Jamie Foxx
Photo: Roy Rochlin (Getty Images)

Jamie Foxx will have his turn at playing a comic book character when he plays Spawn in a reboot of the movie of the same name, which will be directed by Todd McFarlane, the creator of the comic and character.

Deadline reports that McFarlane’s directorial debut will be R rated with an expected budget of $10 million-$12 million. In this latest iteration, McFarlane told Deadline, he doesn’t plan to tell the origin story of Al Simmons—a member of a CIA black-ops team who is betrayed twice.

Simmons is set up by his cohorts to be murdered. His corpse is set on fire and Simmons is double-crossed in hell. While there, Simmons sells his soul and becomes a Hellspawn warrior in exchange for being able to see his wife again. Unfortunately for him, when he returns to earth, Spawn is in a demonic creature shell, with little to no memory of his previous life. Add to that the fact that his wife has moved on and married his best friend.

McFarlane told Deadline that in his newly imagined version, Spawn is an anti-hero of few words:

The scariest movies, from Jaws to John Carpenter’s The Thing, or The Grudge and The Ring, the boogeyman doesn’t talk. It confuses people because of the comic book industry, and because they all default into their Captain America mindset and I keep saying, “No, get into John Carpenter’s mindset or Hitchcock.” This is not a man in a rubber suit, it’s not a hero that’s going to come and save the damsel. It’s none of that. At the end of the movie, I’m hoping that the audience will say either, “Is this a ghost that turns into a man, or is it a man that turns into a ghost?” I’ve got a trilogy in mind here, and I’m not inclined in this first movie to do an origin story. I’m mentally exhausted from origin stories. Luckily, there’s a movie that just came out that helps my cause. In A Quiet Place, the first thing on-screen is a card in black-and-white letters that says Day 89. It doesn’t care about what happened in those first 88 days. There are a couple headlines, but then we are on Day 450. That movie doesn’t worry about explaining and giving all the answers. What it said in that case was, if you can hang on for a story of survival of this family, this movie will make complete sense for you.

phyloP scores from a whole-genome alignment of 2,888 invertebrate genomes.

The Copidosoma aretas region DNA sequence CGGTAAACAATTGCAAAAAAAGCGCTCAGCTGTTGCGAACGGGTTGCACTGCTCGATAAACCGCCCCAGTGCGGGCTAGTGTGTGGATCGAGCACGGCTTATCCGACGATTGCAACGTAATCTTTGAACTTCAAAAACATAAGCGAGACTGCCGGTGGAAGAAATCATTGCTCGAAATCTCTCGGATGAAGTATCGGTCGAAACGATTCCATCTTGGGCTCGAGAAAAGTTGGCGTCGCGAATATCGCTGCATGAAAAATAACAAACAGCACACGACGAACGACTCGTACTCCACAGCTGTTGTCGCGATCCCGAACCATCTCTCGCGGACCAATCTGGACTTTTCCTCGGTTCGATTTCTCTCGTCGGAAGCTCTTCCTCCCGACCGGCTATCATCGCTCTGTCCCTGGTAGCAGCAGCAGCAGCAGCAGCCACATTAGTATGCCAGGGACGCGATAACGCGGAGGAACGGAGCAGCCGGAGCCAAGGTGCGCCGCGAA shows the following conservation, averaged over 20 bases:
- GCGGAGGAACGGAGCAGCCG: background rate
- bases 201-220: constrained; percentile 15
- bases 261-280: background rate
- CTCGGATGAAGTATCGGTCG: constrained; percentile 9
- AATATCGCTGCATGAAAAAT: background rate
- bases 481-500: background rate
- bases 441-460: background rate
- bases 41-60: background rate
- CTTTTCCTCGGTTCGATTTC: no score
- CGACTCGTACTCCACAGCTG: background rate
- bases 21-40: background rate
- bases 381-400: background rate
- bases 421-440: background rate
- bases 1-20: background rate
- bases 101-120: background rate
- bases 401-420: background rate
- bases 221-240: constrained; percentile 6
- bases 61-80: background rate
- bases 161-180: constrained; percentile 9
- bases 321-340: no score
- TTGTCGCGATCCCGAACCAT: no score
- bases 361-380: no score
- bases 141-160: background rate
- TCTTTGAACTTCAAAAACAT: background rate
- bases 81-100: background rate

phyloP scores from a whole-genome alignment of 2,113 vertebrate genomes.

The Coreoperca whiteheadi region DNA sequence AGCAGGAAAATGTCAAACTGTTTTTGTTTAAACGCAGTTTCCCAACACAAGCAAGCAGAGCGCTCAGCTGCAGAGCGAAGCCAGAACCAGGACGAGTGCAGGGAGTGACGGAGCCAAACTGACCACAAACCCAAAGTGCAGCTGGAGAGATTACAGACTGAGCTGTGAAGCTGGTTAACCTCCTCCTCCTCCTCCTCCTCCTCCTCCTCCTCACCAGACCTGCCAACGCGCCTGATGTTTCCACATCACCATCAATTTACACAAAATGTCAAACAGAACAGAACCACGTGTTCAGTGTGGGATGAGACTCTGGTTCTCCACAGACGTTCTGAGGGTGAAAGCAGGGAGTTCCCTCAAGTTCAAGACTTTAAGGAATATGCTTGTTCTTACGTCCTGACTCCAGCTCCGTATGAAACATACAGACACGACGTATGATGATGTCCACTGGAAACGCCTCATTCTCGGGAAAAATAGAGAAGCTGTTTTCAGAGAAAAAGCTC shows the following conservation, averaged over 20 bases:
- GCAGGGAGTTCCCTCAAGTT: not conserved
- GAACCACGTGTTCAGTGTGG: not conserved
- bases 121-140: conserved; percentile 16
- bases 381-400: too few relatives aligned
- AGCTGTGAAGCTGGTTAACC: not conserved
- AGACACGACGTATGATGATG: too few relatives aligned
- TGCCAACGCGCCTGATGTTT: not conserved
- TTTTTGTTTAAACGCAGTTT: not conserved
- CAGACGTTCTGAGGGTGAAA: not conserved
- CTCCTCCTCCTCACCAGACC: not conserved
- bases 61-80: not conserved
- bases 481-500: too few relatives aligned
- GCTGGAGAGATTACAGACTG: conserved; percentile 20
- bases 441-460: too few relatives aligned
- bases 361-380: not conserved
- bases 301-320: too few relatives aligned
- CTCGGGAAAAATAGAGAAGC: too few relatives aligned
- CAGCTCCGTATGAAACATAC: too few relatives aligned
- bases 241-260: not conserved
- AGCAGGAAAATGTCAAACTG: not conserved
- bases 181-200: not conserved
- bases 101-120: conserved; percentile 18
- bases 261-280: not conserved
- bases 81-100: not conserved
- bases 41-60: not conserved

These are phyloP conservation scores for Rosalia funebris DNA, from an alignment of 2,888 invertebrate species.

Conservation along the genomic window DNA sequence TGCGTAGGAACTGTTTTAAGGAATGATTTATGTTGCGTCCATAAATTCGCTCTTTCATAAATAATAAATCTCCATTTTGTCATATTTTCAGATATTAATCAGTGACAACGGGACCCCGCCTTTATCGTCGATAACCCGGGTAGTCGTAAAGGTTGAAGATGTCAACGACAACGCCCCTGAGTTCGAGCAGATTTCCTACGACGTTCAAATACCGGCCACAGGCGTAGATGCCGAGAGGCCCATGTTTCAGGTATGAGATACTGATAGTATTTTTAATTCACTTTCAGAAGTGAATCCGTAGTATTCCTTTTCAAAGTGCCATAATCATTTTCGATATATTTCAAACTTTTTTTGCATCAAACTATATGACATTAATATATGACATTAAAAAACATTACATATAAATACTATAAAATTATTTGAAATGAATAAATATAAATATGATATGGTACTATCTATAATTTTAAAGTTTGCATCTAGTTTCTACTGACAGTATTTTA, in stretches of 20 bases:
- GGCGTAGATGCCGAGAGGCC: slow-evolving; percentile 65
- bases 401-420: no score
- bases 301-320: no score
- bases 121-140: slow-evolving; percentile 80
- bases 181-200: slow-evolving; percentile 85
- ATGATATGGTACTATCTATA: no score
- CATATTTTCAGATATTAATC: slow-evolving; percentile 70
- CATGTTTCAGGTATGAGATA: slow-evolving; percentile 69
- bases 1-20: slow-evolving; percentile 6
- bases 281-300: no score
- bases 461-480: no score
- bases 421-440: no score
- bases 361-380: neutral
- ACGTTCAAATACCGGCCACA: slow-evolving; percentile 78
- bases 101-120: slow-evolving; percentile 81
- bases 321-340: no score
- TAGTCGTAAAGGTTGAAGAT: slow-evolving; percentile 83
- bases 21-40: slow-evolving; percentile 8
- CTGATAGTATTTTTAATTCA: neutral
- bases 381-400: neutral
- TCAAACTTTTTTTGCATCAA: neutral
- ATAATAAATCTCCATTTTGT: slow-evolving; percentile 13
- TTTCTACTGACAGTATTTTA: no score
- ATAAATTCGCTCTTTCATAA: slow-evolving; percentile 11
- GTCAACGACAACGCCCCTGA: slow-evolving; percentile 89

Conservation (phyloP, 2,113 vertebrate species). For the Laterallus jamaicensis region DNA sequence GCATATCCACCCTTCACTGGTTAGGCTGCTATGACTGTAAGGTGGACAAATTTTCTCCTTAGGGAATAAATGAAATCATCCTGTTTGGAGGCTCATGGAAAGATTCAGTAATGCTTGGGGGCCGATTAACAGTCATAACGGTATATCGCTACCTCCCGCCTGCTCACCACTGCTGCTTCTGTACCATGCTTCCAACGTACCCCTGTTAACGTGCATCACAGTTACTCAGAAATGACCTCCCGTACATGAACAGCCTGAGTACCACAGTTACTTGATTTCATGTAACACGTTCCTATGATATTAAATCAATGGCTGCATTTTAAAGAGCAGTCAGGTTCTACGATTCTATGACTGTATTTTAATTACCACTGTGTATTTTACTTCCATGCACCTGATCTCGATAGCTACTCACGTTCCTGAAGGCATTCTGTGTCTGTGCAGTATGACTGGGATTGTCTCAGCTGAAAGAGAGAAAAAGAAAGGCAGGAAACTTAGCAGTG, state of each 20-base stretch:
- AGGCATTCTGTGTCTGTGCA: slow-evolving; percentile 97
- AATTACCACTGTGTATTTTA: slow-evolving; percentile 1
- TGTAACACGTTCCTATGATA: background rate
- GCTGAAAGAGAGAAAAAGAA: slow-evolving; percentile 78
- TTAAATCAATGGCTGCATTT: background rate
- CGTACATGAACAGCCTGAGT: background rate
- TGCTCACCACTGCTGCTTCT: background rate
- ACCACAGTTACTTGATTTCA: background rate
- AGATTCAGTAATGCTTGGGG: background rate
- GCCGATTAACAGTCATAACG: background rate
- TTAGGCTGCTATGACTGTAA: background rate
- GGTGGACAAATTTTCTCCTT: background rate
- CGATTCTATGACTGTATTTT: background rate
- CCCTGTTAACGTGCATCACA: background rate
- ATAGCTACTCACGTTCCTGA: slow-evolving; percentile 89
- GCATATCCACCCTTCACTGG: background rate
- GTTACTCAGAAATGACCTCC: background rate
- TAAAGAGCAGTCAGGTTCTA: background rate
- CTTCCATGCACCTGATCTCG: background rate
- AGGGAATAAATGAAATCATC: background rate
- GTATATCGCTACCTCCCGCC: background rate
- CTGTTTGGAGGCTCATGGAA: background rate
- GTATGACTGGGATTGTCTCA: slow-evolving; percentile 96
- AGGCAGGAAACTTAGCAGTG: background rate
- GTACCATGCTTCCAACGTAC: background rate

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That approach to his title character and his backstory reportedly put McFarlane at odds with studio execs and led to him putting together his own production alongside Blumhouse Productions.

McFarlane also told Deadline that Foxx was the actor he had in mind when he wrote his new script.

“Jamie came to my office five years ago, and he had an idea about Spawn and we talked about it,” McFarlane said. “I never forgot him, and when I was writing this script, you sort of plug people in, and he was my visual guy and I never let go of him. When I got done and my agents and everybody was talking about what actor, I said, ‘I’m going to Jamie first, and until he says no I don’t want to think about anyone else because I’ve never had anyone else in my head.’ Luckily, he hadn’t forgotten either. I said, ‘Hey, I’m back to talk about Spawn again,’ and he was like, ‘Let’s do it.’”

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After waiting five years to play the character, Foxx told Deadline that he was up for the challenge:

A few years back, I flew out to Arizona to meet the man behind one of the most incredible comic book characters in the universe. ... Todd McFarlane. He was taken aback when I told him with the enthusiasm of a young child that more than anything I wanted to put my name in the hat to embody his beloved character Spawn. ... I told him no one would work harder than me if given the opportunity … well … the opportunity is here!! I’m humbled and ready to transform … and to top things off, the young Jason Blum is lending his brilliance to the project! Time to be great!!!! #Spawn.